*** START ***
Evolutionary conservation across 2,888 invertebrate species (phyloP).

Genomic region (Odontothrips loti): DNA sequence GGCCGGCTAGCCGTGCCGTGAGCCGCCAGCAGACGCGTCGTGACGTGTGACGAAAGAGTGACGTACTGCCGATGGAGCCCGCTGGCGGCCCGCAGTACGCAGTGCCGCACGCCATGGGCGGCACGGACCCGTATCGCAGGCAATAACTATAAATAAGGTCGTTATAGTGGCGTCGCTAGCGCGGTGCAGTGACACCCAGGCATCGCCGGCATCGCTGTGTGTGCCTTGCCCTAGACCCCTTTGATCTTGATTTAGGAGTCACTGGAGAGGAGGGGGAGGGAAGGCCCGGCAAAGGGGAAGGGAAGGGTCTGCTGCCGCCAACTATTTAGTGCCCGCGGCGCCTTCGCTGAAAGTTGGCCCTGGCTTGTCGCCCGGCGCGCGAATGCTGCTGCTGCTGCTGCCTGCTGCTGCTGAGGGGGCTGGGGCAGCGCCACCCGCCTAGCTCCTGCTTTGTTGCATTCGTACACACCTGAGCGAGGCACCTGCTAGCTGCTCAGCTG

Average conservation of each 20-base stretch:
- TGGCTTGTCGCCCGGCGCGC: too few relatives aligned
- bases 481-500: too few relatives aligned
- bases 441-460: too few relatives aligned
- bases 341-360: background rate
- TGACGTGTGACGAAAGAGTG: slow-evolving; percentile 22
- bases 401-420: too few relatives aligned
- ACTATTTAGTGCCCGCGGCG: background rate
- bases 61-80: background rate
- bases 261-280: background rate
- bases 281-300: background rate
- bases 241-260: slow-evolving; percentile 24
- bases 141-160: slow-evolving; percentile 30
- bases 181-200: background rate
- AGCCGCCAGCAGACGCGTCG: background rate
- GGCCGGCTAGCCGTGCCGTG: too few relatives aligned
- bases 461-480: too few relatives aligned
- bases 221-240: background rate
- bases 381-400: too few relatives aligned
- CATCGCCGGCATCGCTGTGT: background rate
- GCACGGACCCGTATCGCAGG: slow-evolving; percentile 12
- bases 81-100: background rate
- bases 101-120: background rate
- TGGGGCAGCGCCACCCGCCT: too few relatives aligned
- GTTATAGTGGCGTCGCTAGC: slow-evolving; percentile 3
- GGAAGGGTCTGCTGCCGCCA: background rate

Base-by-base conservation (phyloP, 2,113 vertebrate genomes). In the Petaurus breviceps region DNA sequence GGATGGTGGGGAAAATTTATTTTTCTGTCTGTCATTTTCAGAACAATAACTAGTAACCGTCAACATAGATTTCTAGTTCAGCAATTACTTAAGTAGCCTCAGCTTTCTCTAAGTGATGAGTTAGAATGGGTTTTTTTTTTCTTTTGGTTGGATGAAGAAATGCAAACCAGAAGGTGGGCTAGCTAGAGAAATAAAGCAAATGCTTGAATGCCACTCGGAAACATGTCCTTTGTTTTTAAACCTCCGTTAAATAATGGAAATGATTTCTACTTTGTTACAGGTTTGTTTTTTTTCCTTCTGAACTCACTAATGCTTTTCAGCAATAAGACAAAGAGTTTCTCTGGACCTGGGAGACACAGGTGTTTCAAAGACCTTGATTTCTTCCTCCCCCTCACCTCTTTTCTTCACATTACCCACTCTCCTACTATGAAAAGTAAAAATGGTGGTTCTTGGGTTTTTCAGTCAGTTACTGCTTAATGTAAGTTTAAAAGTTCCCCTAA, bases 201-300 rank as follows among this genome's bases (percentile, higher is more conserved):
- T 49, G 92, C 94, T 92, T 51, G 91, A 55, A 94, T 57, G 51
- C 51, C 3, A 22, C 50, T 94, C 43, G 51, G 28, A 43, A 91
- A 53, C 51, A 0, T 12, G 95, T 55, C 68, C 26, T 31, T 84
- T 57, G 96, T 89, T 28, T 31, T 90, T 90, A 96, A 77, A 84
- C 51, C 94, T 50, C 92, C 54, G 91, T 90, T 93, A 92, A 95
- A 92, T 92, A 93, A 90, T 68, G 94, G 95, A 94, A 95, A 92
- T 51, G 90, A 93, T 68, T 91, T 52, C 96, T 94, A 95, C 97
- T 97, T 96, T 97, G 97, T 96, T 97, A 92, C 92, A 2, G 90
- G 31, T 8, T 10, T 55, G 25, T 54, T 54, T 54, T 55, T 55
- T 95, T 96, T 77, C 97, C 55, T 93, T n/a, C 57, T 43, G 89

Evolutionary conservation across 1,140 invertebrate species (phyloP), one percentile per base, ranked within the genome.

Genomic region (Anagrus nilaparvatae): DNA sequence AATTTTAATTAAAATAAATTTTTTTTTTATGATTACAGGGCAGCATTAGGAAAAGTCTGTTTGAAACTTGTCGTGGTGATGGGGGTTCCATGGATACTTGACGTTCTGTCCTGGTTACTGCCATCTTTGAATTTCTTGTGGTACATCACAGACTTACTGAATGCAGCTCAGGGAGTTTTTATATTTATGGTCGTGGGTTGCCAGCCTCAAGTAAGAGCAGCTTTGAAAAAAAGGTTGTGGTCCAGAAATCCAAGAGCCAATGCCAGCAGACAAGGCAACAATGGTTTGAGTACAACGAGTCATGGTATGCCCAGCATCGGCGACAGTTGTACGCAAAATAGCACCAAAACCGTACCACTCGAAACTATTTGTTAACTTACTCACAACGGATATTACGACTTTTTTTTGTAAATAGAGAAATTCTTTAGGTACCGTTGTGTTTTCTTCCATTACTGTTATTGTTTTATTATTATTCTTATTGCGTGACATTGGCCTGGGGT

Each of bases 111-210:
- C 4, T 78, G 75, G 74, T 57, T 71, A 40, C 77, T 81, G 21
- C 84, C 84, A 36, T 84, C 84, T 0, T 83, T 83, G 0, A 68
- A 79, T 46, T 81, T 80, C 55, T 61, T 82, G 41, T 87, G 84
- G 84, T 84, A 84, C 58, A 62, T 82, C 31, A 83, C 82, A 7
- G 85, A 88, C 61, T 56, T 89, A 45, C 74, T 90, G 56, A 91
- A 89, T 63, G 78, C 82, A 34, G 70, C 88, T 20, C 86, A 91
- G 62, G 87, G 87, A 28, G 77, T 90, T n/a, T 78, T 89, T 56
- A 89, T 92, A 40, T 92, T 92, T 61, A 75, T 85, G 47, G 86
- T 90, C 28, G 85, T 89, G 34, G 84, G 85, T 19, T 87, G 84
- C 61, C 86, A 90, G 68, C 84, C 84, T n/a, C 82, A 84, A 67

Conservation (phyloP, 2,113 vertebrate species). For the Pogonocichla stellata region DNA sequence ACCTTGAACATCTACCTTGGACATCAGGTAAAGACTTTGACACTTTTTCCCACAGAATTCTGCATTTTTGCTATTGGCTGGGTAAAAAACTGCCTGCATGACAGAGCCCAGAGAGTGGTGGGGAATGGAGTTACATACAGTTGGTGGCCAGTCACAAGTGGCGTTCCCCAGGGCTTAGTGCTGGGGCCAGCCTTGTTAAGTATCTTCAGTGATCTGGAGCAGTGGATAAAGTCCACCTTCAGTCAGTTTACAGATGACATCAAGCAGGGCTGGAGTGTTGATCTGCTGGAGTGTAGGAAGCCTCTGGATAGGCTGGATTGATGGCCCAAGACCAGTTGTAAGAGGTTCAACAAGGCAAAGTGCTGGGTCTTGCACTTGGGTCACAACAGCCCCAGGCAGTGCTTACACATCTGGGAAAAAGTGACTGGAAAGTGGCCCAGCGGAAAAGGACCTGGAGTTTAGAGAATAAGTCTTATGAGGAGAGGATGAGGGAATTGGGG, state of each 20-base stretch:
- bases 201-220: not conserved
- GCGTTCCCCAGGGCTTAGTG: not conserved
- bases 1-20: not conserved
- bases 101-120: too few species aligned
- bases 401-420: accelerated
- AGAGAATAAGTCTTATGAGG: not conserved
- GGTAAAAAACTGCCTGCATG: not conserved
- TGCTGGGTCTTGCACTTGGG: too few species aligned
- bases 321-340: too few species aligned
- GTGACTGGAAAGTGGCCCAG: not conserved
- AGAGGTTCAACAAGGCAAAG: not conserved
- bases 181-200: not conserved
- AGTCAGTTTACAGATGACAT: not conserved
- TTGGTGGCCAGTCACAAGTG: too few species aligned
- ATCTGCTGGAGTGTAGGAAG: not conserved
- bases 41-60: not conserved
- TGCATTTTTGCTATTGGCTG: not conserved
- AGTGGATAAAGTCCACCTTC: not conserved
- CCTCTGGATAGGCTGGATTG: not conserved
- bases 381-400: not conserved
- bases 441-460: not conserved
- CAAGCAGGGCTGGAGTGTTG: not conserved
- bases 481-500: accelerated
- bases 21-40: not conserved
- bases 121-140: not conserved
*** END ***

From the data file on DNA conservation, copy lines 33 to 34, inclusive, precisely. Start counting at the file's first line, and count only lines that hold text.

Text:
- T 57, G 96, T 89, T 28, T 31, T 90, T 90, A 96, A 77, A 84
- C 51, C 94, T 50, C 92, C 54, G 91, T 90, T 93, A 92, A 95